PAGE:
A conversion experience is a big deal. On some level it is the animal suddenly realizing it is more than an animal. For many, it is the moment in which the solitary human suddenly becomes aware that there is more to life than his own selfish needs. I have no doubt that for a good number of people this is a good thing. That the higher power they believe in is imaginary is of no practical consequence to the quality (and validity) of their own emotional and intellectual experience of first encountering the “divine” in this way.
This sort of tectonic shift in one’s psyche is naturally felt to be a once-in-a-lifetime, life-changing event. (The last thing one would expect is that there should be any further need of additional internal earthquakes of this sort). After all, as the hymn goes: “I was lost, but now am found” never, it is implied, to ever be “lost” again. Yes, we may “stray” from the one, true path, but the whole point of this life is to achieve an awareness of God. And having achieved that, the rest is working to improve that primary relationship.
In short, we only need to ride to Damascus once in our life. Not over and over again. Yet — in some recognition of the possibility — it is still warned (and guarded) against.
I can tell you that I certainly wasn’t expecting to be knocked off my (spiritual) ass a second time. Which could be one reason I didn’t recognize that the disassembly of my Christian belief system was well underway during my months as a bible-smuggling missionary in Europe.
Yet if I’m completely honest, was my second “conversion” really such a dramatic conversion at all? The week before it finally happened, I asked myself — for the first time — the question: “Could I live in a universe without a God?”. Which meant that, in reality, I had never doubted (or seriously questioned) the existence of God up to that point (even in the years before my teenage “salvation” experience). So perhaps my departure from Christianity should count as my major “Road to Damascus” experience, and not a second epiphany at all.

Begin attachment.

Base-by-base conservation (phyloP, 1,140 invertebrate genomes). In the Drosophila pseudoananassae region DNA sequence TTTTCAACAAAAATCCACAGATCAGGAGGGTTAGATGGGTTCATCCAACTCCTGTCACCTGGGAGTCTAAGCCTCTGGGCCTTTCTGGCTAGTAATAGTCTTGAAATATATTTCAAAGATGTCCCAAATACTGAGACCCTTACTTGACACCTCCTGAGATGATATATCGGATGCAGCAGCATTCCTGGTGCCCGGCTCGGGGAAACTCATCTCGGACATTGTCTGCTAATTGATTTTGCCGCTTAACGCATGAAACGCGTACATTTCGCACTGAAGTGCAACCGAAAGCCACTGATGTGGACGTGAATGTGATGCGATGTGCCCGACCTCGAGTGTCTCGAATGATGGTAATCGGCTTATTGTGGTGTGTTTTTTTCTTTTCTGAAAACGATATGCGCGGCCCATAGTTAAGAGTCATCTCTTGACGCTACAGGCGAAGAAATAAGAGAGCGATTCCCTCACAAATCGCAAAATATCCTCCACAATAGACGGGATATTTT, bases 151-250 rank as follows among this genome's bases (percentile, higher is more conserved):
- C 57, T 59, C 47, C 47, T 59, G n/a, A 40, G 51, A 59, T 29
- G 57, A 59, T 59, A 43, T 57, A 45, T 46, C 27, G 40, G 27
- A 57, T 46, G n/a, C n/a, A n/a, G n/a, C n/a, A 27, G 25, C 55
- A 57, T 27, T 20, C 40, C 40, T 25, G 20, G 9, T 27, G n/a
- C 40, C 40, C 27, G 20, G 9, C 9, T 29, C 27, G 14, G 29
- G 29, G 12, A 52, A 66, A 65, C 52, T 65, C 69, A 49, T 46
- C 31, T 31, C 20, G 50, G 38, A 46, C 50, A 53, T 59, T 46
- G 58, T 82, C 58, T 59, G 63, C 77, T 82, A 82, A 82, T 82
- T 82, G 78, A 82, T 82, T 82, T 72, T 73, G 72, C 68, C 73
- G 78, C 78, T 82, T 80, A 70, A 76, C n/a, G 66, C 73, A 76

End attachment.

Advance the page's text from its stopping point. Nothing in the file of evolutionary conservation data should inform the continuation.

However, as evidence that I really did have a “second” conversion I have to consider the long-lasting impact the loss of my faith had on me. From that day to this, it instilled in me a keen awareness of the tentative nature of belief: I knew that any belief system I attempted to build in place of my previous system would be subject to the next psychic urban renewal project that came to my mental town. In short: if my Christianity could be shown to be false, what was safe from future revelation?
I therefore made a considered decision to resist my emotional need to quickly fill the void left by the loss of my religion. I left the lot open, as it were, and allowed myself to drift in the great, terrifying and exhilarating existential deity-less void I found myself in (which felt, quite literally, like willing myself to dog-paddle in the deep end without grabbing for the edge of the pool). I’m glad I did. I’m proud of that decision.
Eventually (once I confirmed that the sun would continue to rise and that my self would persist in a familiar form) I formed a new sense of spirituality that was basically new-age in nature. I brought my same religious zeal to each new “truth” offered me, and tried them out. Holding on to the things that seemed to work (and the explanations for why they seemed to work), until I got better information. That phase of my life lasted as long as my Christian life had — about 15 years. But then, guess what?
Yep. Another epiphany. This time I converted not to another belief, but from belief altogether. In the parlance of Daniel Dennett, the “spell” of belief was broken in me. (Yes. It turns out that the loss of my Christianity was not at all the loss of belief I thought it was, as my believing nature simply moved on to greener — though more tentative — pastures).
It’s almost impossible to describe these events in terms that don’t echo the testimonies of the religious. But be that as it may, I now consider it possible to live a life “beyond belief”. The religious protest that everyone else operates as much from belief as they do, and that scientists are no different. There is a taste of truth in this, as we all make assumptions in order to make sense of life as it is happening to us. But this is not always the same as belief, nor is it the enormous intellectual filtering mechanism that religion is.
But believers of all types will tell you that you can’t possibly understand what you’re missing out on until you have an epiphany of your own and have the hidden revealed to your (previously) blind eyes. This is true, too. Well, up to a point.
Having once believed, I can now understand all belief (as an addict can understand all addiction without having to get strung out on every substance or temptation on earth). I don’t have to try out Islam or Mormonism or Scientology. I have experienced the activation of my believing brain, which process is the basis for all human belief. So I find myself (now) in the position of trying to describe to believers (who feel they have already gone from blindness to sight) that there is yet another world which they have never seen: the life beyond belief.
Statistics show that conversions are rare in adults. This is why most religions target the young. But late (and second) conversions do happen. I am living testimony to that. Which is why I write these sermons. For surely I’m not the only one who has been knocked off his donkey of belief more than once.